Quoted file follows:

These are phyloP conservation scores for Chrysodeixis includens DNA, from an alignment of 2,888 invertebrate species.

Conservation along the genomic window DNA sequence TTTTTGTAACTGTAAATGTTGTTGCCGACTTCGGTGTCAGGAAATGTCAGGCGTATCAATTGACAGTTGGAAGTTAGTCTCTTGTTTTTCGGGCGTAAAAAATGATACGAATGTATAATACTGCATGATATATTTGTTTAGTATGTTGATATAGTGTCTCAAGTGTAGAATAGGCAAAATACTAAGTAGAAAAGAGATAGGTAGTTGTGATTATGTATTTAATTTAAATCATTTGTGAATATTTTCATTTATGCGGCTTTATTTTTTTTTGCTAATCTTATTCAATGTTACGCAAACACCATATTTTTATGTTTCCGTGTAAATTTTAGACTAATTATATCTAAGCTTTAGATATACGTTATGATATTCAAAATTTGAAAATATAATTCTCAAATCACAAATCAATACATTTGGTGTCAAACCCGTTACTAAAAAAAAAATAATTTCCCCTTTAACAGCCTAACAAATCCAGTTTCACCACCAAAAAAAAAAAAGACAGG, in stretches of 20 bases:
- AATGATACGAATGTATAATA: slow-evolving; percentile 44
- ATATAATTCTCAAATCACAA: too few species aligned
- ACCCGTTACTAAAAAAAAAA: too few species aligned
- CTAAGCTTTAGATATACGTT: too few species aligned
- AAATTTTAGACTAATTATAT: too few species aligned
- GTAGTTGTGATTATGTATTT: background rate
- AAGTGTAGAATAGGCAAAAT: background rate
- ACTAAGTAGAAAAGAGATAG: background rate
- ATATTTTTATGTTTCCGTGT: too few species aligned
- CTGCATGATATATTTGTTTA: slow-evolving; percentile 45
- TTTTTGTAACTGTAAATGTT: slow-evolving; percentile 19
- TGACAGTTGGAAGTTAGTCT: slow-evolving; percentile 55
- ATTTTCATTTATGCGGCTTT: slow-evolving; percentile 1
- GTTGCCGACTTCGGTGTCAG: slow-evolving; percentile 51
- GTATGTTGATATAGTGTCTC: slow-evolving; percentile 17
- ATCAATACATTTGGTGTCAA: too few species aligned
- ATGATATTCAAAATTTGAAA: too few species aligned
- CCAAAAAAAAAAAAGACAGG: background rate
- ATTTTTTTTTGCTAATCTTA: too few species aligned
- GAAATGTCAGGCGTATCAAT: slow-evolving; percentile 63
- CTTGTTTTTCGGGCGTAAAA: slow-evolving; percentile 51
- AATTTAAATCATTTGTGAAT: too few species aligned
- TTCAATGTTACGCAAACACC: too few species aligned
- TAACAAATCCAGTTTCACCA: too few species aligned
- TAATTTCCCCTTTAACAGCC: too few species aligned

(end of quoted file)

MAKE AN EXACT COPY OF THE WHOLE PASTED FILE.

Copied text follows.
These are phyloP conservation scores for Chrysodeixis includens DNA, from an alignment of 2,888 invertebrate species.

Conservation along the genomic window DNA sequence TTTTTGTAACTGTAAATGTTGTTGCCGACTTCGGTGTCAGGAAATGTCAGGCGTATCAATTGACAGTTGGAAGTTAGTCTCTTGTTTTTCGGGCGTAAAAAATGATACGAATGTATAATACTGCATGATATATTTGTTTAGTATGTTGATATAGTGTCTCAAGTGTAGAATAGGCAAAATACTAAGTAGAAAAGAGATAGGTAGTTGTGATTATGTATTTAATTTAAATCATTTGTGAATATTTTCATTTATGCGGCTTTATTTTTTTTTGCTAATCTTATTCAATGTTACGCAAACACCATATTTTTATGTTTCCGTGTAAATTTTAGACTAATTATATCTAAGCTTTAGATATACGTTATGATATTCAAAATTTGAAAATATAATTCTCAAATCACAAATCAATACATTTGGTGTCAAACCCGTTACTAAAAAAAAAATAATTTCCCCTTTAACAGCCTAACAAATCCAGTTTCACCACCAAAAAAAAAAAAGACAGG, in stretches of 20 bases:
- AATGATACGAATGTATAATA: slow-evolving; percentile 44
- ATATAATTCTCAAATCACAA: too few species aligned
- ACCCGTTACTAAAAAAAAAA: too few species aligned
- CTAAGCTTTAGATATACGTT: too few species aligned
- AAATTTTAGACTAATTATAT: too few species aligned
- GTAGTTGTGATTATGTATTT: background rate
- AAGTGTAGAATAGGCAAAAT: background rate
- ACTAAGTAGAAAAGAGATAG: background rate
- ATATTTTTATGTTTCCGTGT: too few species aligned
- CTGCATGATATATTTGTTTA: slow-evolving; percentile 45
- TTTTTGTAACTGTAAATGTT: slow-evolving; percentile 19
- TGACAGTTGGAAGTTAGTCT: slow-evolving; percentile 55
- ATTTTCATTTATGCGGCTTT: slow-evolving; percentile 1
- GTTGCCGACTTCGGTGTCAG: slow-evolving; percentile 51
- GTATGTTGATATAGTGTCTC: slow-evolving; percentile 17
- ATCAATACATTTGGTGTCAA: too few species aligned
- ATGATATTCAAAATTTGAAA: too few species aligned
- CCAAAAAAAAAAAAGACAGG: background rate
- ATTTTTTTTTGCTAATCTTA: too few species aligned
- GAAATGTCAGGCGTATCAAT: slow-evolving; percentile 63
- CTTGTTTTTCGGGCGTAAAA: slow-evolving; percentile 51
- AATTTAAATCATTTGTGAAT: too few species aligned
- TTCAATGTTACGCAAACACC: too few species aligned
- TAACAAATCCAGTTTCACCA: too few species aligned
- TAATTTCCCCTTTAACAGCC: too few species aligned